Creed (Heidelberg, wk. 2)
July 29, 2013 § 1 Comment
The Heidelberg Catechism
Q.9 Is God, then, not unjust by requiring in His law what man cannot do?
A. No, for God so created man that he was able to do it. But man, at the instigation of the devil, in deliberate disobedience robbed himself and all his descendants of these gifts.
The catechism answer almost says it all but it is worth delving into. First the obvious: It would absolutely have been unjust for God to give commands to Adam and Eve that they could never have possibly obeyed. But Adam and Eve could have obeyed – they had perfect natures and a very basic command, yet they rebelled.
And it remains fair, even now for a single reason: God has made perfect obedience possible, through Jesus. In other words, Jesus is the One True Law-Keeper, and so through faith in Him, we are considered pure in God’s sight. It is not our own righteousness, but Christ’s. Amazingly, because of Jesus, we are perfect law-keepers.
Luther puts it perfectly in his paper, Concerning the Letter and the Spirit:
These then are the two works of God, praised many times in Scripture: he kills and gives life, he wounds and heals, he destroys and helps, he condemns and saves, he humbles and elevates, he disgraces and honors… He does these works through these two offices, the first through the letter, the second through the Spirit. The letter does not allow anyone to stand before his wrath. The Spirit does not allow anyone to perish before his grace. Oh, this is such an overwhelming affair that one could talk about it endlessly!
Q.8 But are we so corrupt that we are wholly incapable of doing any good, and inclined to all evil?
A. Yes, indeed; unless we are regenerated by the Spirit of God.
This is a difficult one to accept, I know, and it is why I believe it was important for the Catechism to begin with our comfort in life and in death through Jesus. In arriving at the good news of the gospel we have to journey through some pretty deep – and dark – waters. The scriptures’ teaching on sin is hard because it is brutally honest.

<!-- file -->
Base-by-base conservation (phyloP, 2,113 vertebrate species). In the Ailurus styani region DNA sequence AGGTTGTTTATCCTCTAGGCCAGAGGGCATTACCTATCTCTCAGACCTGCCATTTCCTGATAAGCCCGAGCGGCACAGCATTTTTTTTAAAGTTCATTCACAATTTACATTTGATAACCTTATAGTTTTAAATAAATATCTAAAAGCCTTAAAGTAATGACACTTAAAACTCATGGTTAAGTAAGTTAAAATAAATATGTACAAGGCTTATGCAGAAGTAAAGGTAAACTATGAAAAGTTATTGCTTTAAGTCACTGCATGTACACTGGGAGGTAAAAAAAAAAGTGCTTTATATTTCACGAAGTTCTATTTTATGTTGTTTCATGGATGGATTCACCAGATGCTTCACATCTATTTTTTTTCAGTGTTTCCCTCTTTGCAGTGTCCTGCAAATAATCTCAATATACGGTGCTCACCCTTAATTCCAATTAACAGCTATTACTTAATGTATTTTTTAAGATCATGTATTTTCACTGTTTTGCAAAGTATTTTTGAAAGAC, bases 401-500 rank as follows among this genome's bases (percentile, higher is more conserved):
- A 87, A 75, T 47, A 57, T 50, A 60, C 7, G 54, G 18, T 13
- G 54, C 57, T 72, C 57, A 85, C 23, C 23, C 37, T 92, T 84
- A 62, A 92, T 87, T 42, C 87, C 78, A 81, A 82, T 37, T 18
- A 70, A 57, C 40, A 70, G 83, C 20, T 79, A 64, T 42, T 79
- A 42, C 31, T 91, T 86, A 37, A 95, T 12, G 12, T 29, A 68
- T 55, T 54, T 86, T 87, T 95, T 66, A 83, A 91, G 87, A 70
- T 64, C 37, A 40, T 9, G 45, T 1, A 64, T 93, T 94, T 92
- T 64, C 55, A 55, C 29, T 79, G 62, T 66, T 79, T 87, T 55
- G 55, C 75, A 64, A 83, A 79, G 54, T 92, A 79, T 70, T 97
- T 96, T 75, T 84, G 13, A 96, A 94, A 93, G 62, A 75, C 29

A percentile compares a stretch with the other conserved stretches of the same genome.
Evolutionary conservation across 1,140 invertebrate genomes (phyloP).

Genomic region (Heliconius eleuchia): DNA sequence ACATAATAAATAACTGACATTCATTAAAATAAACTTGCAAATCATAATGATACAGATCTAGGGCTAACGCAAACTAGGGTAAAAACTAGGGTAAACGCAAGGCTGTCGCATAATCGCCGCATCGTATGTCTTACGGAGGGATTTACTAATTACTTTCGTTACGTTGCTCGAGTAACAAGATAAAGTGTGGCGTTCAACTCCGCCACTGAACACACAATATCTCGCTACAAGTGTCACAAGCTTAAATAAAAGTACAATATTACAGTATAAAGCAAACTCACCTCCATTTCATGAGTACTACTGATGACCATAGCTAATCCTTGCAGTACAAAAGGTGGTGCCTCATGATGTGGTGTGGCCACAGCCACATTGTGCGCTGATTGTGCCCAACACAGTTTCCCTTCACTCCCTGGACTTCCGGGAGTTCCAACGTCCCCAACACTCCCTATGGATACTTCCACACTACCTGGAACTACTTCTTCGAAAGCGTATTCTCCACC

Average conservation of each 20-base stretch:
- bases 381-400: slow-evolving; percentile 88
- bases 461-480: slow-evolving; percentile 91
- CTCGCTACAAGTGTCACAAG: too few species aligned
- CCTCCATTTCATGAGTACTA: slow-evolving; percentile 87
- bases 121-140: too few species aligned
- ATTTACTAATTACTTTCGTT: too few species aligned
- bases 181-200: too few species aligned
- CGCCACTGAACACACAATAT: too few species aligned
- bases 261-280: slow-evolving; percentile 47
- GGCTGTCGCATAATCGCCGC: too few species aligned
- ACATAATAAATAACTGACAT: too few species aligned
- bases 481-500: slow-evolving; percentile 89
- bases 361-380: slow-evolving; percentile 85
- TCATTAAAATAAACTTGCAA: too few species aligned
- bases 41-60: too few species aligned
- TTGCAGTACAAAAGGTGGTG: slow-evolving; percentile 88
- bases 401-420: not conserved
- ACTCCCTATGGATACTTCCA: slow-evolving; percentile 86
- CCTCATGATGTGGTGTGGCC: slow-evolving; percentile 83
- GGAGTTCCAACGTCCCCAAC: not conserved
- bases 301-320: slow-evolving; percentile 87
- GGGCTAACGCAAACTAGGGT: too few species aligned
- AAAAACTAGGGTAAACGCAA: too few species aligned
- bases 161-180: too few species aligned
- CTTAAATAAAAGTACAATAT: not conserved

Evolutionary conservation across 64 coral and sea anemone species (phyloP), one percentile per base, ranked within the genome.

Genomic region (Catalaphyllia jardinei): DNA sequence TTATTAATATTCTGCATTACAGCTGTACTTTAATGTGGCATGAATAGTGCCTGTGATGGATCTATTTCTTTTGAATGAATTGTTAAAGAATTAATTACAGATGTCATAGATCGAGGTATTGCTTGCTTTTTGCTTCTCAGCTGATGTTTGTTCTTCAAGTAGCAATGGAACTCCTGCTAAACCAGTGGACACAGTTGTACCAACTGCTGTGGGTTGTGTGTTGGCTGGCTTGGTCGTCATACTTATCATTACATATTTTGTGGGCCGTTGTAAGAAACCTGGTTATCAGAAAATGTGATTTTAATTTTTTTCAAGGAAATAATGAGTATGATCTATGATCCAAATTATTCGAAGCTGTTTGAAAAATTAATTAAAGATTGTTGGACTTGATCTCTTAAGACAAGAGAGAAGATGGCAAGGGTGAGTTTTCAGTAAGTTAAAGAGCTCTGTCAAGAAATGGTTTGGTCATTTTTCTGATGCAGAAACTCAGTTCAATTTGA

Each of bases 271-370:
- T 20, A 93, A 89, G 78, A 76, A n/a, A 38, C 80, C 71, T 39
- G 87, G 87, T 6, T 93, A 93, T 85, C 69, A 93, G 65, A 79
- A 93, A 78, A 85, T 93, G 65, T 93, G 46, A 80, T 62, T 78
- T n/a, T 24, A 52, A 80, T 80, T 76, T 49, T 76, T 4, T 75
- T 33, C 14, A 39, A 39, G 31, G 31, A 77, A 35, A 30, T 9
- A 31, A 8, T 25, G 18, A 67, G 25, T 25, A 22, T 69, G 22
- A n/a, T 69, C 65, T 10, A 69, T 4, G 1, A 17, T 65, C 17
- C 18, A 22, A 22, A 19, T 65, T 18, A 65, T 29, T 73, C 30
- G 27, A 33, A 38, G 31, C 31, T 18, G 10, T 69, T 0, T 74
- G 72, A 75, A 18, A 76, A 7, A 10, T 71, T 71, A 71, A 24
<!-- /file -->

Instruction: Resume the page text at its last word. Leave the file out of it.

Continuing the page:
What makes this particular teaching (we call it ‘Total Depravity’) difficult is that we see do good out there – in people – in causes – in communities, etc. This is no illusion, and something in all of us wants to believe that there is some redeemable quality in man that can overcome sin.
But if we are ‘wholly incapable of doing any good,’ then where does this ‘good’ that we observe come from? The answer is that God allows for good in spite of the presence of sin in a fallen world. We believe a doctrine called ‘Common Grace,’ and this doctrine says that God has sprinkled all Creation, including mankind, with His kindness, to varying degrees. If He hadn’t, we would live in utter self-destruction and complete anarchy. Instead, we are restrained by the grace of God.
So back to our corruption. If we can get past our initial sense of offense this makes sense, because when it comes to anything that is pure, there is no middle ground, right? Think about it, either something or someone is completely pure, or it is polluted. An ocean with a single drop of poison in it cannot be completely pure, but this doesn’t mean you can’t swim in the ocean. Make sense?
So what does this mean for us? It means two things, I think. First, we need God to change our hearts – We can’t do this for ourselves, because we are part of the problem. We need God’s Spirit to give us what Ezekiel 36 refers to as ‘hearts of flesh’ (vs. 26). It is an inside job, and though we will wrestle with that old nature for the rest of our lives, the simple acknowledgement that we bring nothing to the table before a holy God brings relief from the torment of trying to justify, excuse and rationalize our inner corruption. In other words, admitting our inner depravity doesn’t condemn us – it sets us free, and bears evidence to God’s regenerating work on our hearts.
But second, it means that we have no alternative but to live lives in complete reliance on God’s grace, looking to Jesus, the One who not only sprinkles kindness on a fallen world, but who has sprinkled our sins with His own blood, making us clean. Our corruption is our signal to look to Jesus for grace for cleansing. But there I go, getting ahead of myself again…
Q.7 Whence, then, comes this depraved nature of man?
A. From the fall and disobedience of our first parents, Adam and Eve, in Paradise, whereby our nature became so corrupt that we all are conceived and born in sin.
In theological circles we call Adam our ‘Federal Head,’ that is, that he represented all of mankind in his fall. At various times I’ve reflected on this dynamic, because something in all of us – myself included – instinctively see it as unfair that we would be held responsible for Adam’s sin. We ask why we didn’t get the same chance he got, but instead we are born with sin natures because of his ‘original sin,’ that is, we were born as though we had committed it! How is this fair?